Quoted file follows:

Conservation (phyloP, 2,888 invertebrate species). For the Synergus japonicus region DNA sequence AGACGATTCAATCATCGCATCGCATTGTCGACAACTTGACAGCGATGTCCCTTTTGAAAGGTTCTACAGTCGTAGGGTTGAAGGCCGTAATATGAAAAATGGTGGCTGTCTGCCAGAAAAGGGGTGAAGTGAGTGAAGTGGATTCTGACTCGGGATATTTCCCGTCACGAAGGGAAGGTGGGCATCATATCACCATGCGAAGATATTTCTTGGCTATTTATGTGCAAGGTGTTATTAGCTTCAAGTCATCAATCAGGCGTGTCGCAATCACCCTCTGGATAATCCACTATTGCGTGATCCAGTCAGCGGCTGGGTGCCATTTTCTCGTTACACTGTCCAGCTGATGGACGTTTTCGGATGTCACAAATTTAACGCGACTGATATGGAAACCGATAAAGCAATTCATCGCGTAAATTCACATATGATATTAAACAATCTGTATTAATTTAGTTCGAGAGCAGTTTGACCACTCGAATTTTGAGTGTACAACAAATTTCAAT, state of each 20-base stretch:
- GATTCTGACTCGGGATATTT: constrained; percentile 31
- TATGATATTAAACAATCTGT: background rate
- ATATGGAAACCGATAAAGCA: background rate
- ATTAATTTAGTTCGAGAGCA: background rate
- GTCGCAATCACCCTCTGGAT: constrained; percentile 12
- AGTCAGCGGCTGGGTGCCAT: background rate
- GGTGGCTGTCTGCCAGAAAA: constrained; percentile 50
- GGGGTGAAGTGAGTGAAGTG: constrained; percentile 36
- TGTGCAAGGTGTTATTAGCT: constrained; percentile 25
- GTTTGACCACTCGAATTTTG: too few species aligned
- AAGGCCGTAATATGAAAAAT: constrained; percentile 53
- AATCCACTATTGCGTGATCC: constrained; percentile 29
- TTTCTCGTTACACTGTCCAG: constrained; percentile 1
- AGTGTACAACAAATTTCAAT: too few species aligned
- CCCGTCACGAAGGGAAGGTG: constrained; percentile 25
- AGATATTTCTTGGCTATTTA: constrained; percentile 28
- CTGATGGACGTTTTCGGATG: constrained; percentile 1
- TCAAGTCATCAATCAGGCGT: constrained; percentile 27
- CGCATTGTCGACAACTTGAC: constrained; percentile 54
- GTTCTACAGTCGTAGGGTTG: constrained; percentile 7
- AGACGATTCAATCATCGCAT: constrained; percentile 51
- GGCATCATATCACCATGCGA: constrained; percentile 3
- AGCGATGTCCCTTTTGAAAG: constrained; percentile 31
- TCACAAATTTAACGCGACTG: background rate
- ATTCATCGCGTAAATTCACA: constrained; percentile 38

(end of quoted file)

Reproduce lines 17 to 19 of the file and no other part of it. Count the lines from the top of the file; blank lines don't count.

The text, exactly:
- AGATATTTCTTGGCTATTTA: constrained; percentile 28
- CTGATGGACGTTTTCGGATG: constrained; percentile 1
- TCAAGTCATCAATCAGGCGT: constrained; percentile 27